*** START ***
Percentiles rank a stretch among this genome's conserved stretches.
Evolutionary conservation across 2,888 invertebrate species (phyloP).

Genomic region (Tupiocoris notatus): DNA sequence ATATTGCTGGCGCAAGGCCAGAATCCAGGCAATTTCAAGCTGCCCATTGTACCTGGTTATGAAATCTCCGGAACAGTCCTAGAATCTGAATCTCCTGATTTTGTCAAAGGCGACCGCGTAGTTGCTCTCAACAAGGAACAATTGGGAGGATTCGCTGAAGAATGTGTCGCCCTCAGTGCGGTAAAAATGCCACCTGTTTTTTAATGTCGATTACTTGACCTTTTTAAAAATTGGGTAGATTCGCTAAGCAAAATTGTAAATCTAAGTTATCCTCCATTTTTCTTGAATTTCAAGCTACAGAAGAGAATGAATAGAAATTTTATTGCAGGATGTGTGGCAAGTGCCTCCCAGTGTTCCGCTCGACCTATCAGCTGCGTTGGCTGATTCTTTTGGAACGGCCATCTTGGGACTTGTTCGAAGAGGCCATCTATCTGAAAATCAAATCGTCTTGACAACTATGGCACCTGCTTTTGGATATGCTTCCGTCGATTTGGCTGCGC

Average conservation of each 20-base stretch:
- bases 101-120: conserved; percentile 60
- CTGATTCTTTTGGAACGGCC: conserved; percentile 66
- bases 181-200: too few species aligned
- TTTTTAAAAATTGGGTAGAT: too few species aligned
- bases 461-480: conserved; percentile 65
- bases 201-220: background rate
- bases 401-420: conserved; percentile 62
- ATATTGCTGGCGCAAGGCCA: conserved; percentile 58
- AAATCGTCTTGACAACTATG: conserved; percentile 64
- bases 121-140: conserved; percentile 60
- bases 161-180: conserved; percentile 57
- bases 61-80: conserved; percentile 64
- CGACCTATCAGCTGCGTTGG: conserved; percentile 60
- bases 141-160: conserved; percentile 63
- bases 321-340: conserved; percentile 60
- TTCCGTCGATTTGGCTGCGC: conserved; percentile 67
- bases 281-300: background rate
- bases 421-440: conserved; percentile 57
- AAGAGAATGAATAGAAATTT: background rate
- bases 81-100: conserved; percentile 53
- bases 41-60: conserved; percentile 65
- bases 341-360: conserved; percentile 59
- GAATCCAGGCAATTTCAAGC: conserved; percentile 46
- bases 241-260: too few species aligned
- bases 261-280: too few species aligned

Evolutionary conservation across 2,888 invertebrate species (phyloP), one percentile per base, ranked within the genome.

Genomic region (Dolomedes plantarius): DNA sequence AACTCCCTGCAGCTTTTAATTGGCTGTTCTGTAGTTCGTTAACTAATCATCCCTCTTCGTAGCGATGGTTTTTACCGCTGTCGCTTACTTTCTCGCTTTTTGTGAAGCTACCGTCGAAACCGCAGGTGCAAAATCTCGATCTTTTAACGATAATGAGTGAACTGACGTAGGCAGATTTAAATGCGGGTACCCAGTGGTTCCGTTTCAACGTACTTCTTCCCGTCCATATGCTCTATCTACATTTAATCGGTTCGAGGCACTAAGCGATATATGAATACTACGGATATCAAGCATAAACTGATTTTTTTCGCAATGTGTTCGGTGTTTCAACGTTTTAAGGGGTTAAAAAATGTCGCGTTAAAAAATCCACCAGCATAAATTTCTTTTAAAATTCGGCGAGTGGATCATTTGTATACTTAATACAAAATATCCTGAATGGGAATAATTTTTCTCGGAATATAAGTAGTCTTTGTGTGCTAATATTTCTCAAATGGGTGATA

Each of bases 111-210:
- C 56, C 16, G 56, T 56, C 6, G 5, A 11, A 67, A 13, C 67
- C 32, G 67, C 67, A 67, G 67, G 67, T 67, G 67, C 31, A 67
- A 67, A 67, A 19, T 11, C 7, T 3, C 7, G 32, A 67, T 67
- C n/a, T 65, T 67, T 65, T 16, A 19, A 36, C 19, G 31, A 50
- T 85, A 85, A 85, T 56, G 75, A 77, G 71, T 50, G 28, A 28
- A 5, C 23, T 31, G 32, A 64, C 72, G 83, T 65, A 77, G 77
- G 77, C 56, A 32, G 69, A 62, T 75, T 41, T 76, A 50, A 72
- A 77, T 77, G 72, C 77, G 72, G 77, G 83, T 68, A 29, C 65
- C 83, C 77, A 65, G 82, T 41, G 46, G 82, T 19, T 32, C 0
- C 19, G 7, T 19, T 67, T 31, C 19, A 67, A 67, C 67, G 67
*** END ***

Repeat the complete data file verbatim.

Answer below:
Percentiles rank a stretch among this genome's conserved stretches.
Evolutionary conservation across 2,888 invertebrate species (phyloP).

Genomic region (Tupiocoris notatus): DNA sequence ATATTGCTGGCGCAAGGCCAGAATCCAGGCAATTTCAAGCTGCCCATTGTACCTGGTTATGAAATCTCCGGAACAGTCCTAGAATCTGAATCTCCTGATTTTGTCAAAGGCGACCGCGTAGTTGCTCTCAACAAGGAACAATTGGGAGGATTCGCTGAAGAATGTGTCGCCCTCAGTGCGGTAAAAATGCCACCTGTTTTTTAATGTCGATTACTTGACCTTTTTAAAAATTGGGTAGATTCGCTAAGCAAAATTGTAAATCTAAGTTATCCTCCATTTTTCTTGAATTTCAAGCTACAGAAGAGAATGAATAGAAATTTTATTGCAGGATGTGTGGCAAGTGCCTCCCAGTGTTCCGCTCGACCTATCAGCTGCGTTGGCTGATTCTTTTGGAACGGCCATCTTGGGACTTGTTCGAAGAGGCCATCTATCTGAAAATCAAATCGTCTTGACAACTATGGCACCTGCTTTTGGATATGCTTCCGTCGATTTGGCTGCGC

Average conservation of each 20-base stretch:
- bases 101-120: conserved; percentile 60
- CTGATTCTTTTGGAACGGCC: conserved; percentile 66
- bases 181-200: too few species aligned
- TTTTTAAAAATTGGGTAGAT: too few species aligned
- bases 461-480: conserved; percentile 65
- bases 201-220: background rate
- bases 401-420: conserved; percentile 62
- ATATTGCTGGCGCAAGGCCA: conserved; percentile 58
- AAATCGTCTTGACAACTATG: conserved; percentile 64
- bases 121-140: conserved; percentile 60
- bases 161-180: conserved; percentile 57
- bases 61-80: conserved; percentile 64
- CGACCTATCAGCTGCGTTGG: conserved; percentile 60
- bases 141-160: conserved; percentile 63
- bases 321-340: conserved; percentile 60
- TTCCGTCGATTTGGCTGCGC: conserved; percentile 67
- bases 281-300: background rate
- bases 421-440: conserved; percentile 57
- AAGAGAATGAATAGAAATTT: background rate
- bases 81-100: conserved; percentile 53
- bases 41-60: conserved; percentile 65
- bases 341-360: conserved; percentile 59
- GAATCCAGGCAATTTCAAGC: conserved; percentile 46
- bases 241-260: too few species aligned
- bases 261-280: too few species aligned

Evolutionary conservation across 2,888 invertebrate species (phyloP), one percentile per base, ranked within the genome.

Genomic region (Dolomedes plantarius): DNA sequence AACTCCCTGCAGCTTTTAATTGGCTGTTCTGTAGTTCGTTAACTAATCATCCCTCTTCGTAGCGATGGTTTTTACCGCTGTCGCTTACTTTCTCGCTTTTTGTGAAGCTACCGTCGAAACCGCAGGTGCAAAATCTCGATCTTTTAACGATAATGAGTGAACTGACGTAGGCAGATTTAAATGCGGGTACCCAGTGGTTCCGTTTCAACGTACTTCTTCCCGTCCATATGCTCTATCTACATTTAATCGGTTCGAGGCACTAAGCGATATATGAATACTACGGATATCAAGCATAAACTGATTTTTTTCGCAATGTGTTCGGTGTTTCAACGTTTTAAGGGGTTAAAAAATGTCGCGTTAAAAAATCCACCAGCATAAATTTCTTTTAAAATTCGGCGAGTGGATCATTTGTATACTTAATACAAAATATCCTGAATGGGAATAATTTTTCTCGGAATATAAGTAGTCTTTGTGTGCTAATATTTCTCAAATGGGTGATA

Each of bases 111-210:
- C 56, C 16, G 56, T 56, C 6, G 5, A 11, A 67, A 13, C 67
- C 32, G 67, C 67, A 67, G 67, G 67, T 67, G 67, C 31, A 67
- A 67, A 67, A 19, T 11, C 7, T 3, C 7, G 32, A 67, T 67
- C n/a, T 65, T 67, T 65, T 16, A 19, A 36, C 19, G 31, A 50
- T 85, A 85, A 85, T 56, G 75, A 77, G 71, T 50, G 28, A 28
- A 5, C 23, T 31, G 32, A 64, C 72, G 83, T 65, A 77, G 77
- G 77, C 56, A 32, G 69, A 62, T 75, T 41, T 76, A 50, A 72
- A 77, T 77, G 72, C 77, G 72, G 77, G 83, T 68, A 29, C 65
- C 83, C 77, A 65, G 82, T 41, G 46, G 82, T 19, T 32, C 0
- C 19, G 7, T 19, T 67, T 31, C 19, A 67, A 67, C 67, G 67